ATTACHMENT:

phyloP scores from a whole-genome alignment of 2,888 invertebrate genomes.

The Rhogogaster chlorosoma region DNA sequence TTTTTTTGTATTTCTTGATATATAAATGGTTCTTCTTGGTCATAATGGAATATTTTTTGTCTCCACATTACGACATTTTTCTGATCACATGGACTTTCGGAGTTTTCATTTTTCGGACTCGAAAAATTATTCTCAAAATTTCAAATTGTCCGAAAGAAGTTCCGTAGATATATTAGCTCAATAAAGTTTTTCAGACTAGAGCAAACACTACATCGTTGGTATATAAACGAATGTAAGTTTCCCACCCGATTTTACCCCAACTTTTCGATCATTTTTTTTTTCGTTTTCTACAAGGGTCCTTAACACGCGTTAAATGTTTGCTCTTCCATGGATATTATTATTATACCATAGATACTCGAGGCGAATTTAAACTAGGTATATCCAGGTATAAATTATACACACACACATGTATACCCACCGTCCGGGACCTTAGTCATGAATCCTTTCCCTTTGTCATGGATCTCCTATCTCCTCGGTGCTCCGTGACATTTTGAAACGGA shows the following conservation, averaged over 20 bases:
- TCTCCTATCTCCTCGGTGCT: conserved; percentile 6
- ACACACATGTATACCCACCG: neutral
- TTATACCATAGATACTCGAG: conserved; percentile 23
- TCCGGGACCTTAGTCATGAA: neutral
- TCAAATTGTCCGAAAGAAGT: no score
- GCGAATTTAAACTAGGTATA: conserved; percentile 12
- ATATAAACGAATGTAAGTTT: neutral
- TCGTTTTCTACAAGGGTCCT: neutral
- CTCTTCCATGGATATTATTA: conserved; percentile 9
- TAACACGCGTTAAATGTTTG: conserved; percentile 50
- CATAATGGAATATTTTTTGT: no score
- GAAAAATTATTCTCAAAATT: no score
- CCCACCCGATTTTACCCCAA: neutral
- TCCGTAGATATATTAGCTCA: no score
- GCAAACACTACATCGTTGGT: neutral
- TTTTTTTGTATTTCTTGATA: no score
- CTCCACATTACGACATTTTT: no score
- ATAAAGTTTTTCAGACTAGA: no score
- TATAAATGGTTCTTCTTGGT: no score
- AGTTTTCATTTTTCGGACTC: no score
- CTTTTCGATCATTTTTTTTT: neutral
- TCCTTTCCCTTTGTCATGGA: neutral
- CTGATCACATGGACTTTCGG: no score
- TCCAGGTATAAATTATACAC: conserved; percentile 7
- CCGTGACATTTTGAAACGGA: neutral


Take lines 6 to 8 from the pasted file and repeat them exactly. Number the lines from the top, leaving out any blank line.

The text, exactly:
- TCCGGGACCTTAGTCATGAA: neutral
- TCAAATTGTCCGAAAGAAGT: no score
- GCGAATTTAAACTAGGTATA: conserved; percentile 12